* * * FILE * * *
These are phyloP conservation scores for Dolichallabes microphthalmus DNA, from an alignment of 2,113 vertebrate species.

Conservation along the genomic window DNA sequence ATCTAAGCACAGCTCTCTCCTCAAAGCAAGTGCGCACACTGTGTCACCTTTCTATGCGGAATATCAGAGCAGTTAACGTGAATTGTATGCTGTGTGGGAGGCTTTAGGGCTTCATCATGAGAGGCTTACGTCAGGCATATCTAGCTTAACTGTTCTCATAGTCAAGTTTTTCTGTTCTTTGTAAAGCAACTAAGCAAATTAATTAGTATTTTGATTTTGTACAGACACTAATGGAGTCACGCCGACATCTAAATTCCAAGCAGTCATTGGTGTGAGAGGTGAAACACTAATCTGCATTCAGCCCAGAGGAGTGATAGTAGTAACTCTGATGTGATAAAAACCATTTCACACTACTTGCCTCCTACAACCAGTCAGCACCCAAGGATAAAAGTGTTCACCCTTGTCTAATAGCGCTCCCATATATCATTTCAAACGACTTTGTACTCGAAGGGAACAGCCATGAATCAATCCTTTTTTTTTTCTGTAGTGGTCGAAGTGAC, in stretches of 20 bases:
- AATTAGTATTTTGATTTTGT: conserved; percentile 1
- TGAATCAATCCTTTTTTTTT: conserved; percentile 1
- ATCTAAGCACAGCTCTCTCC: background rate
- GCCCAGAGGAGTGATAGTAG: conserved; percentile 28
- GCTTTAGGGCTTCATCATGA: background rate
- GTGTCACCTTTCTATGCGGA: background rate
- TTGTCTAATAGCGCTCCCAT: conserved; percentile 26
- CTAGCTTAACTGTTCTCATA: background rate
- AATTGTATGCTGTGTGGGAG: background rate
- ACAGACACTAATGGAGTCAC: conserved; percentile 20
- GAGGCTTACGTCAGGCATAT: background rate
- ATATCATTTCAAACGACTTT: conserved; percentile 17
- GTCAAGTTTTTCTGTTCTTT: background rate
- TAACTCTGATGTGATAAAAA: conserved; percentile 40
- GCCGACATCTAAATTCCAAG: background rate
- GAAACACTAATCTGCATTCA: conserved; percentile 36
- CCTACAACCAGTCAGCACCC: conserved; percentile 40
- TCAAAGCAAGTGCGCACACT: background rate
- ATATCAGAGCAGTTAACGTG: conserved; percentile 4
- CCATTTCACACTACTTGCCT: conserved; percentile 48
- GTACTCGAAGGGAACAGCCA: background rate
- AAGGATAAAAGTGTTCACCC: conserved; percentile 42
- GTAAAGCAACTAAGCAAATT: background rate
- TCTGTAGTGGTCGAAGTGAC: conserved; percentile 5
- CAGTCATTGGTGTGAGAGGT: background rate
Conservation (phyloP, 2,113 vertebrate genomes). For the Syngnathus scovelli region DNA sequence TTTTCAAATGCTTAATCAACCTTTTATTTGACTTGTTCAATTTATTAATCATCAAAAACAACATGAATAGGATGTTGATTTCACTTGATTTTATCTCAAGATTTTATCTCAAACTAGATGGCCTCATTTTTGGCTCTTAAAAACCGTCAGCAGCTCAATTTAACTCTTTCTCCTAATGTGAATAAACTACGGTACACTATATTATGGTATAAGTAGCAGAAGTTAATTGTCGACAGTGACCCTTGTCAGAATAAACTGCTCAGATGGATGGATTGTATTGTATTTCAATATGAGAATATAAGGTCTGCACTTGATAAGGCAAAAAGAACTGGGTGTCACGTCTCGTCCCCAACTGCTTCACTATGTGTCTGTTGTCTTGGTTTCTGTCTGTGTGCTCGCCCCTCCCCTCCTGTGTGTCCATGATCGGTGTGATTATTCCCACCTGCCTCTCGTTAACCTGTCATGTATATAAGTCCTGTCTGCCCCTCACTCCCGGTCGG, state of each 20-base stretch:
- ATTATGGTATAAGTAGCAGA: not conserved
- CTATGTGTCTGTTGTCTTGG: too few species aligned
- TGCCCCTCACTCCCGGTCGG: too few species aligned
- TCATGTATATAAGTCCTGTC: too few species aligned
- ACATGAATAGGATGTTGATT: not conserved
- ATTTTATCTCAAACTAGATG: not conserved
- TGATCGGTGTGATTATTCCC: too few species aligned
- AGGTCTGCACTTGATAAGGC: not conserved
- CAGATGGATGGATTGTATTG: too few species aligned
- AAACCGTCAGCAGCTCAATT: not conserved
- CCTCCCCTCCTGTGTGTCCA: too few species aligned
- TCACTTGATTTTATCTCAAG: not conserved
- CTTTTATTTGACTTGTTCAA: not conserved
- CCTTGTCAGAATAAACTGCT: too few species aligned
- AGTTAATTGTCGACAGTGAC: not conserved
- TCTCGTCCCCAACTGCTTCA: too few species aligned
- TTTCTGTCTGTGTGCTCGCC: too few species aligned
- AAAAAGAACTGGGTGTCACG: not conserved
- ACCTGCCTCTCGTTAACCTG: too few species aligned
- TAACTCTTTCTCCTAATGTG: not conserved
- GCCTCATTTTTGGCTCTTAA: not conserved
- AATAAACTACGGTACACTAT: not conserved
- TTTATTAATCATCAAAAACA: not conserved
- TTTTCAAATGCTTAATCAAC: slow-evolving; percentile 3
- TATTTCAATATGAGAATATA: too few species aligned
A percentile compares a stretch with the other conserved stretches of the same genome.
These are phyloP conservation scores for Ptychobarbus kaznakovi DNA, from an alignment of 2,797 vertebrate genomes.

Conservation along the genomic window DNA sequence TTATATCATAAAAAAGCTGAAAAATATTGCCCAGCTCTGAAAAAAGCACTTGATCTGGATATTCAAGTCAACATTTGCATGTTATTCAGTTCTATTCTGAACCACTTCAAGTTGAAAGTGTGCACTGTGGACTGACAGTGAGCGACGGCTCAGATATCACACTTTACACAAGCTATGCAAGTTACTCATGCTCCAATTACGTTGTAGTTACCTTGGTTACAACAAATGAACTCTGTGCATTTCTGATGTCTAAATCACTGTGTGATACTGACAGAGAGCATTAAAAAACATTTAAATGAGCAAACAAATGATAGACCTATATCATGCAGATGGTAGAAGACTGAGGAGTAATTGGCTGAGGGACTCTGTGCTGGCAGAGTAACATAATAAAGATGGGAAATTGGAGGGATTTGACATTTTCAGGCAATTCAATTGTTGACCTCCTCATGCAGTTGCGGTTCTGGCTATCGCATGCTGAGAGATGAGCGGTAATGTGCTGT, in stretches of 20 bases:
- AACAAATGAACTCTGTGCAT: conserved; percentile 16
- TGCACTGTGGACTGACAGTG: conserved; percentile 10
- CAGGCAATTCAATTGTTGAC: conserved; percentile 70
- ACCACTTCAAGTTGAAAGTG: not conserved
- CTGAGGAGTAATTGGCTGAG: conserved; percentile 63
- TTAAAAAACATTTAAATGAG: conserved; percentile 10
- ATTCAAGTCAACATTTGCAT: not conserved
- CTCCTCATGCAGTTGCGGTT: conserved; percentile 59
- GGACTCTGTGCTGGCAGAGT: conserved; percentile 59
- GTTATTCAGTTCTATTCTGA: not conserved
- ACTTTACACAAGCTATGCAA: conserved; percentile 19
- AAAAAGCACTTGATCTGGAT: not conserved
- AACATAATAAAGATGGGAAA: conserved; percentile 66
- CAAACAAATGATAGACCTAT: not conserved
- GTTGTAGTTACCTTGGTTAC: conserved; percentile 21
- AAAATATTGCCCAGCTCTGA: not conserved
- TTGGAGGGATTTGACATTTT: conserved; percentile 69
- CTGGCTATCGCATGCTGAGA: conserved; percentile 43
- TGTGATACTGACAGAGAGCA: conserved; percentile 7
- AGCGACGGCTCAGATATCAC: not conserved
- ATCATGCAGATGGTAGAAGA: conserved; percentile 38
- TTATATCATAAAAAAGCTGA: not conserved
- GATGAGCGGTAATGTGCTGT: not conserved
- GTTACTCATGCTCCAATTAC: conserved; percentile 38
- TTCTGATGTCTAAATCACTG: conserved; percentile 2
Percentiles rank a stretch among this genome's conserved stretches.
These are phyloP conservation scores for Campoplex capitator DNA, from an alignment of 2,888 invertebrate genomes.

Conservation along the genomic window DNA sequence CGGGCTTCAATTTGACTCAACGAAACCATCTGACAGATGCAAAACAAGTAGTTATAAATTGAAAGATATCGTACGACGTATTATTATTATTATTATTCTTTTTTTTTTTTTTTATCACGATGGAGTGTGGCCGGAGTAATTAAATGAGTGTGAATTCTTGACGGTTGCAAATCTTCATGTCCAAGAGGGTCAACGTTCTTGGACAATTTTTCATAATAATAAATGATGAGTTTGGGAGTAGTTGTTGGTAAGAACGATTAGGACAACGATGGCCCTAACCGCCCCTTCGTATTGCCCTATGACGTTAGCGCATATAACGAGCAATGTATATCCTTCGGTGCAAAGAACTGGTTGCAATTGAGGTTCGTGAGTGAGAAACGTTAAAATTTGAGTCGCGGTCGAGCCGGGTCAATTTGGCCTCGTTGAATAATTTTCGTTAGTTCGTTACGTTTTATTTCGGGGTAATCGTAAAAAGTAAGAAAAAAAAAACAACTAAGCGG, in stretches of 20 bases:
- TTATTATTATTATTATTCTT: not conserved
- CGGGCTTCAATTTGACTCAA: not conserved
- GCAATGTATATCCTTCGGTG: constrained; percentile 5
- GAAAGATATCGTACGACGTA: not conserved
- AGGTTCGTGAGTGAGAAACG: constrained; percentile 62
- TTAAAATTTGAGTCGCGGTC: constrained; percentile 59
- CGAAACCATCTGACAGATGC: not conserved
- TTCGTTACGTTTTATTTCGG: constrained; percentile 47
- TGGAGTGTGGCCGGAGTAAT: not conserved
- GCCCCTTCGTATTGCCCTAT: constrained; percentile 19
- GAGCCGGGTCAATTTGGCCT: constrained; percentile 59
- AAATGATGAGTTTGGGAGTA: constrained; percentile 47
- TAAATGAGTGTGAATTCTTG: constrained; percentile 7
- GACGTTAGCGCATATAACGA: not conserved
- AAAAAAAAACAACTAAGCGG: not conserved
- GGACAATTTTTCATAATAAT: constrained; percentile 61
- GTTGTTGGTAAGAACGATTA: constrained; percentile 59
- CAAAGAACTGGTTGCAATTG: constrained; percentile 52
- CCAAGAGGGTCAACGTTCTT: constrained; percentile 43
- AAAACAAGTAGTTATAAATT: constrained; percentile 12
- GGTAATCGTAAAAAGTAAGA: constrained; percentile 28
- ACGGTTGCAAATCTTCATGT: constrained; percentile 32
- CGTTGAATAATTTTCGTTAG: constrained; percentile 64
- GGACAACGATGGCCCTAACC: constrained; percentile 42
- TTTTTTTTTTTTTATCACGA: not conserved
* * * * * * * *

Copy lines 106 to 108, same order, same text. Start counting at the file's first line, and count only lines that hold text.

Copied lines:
- ACGGTTGCAAATCTTCATGT: constrained; percentile 32
- CGTTGAATAATTTTCGTTAG: constrained; percentile 64
- GGACAACGATGGCCCTAACC: constrained; percentile 42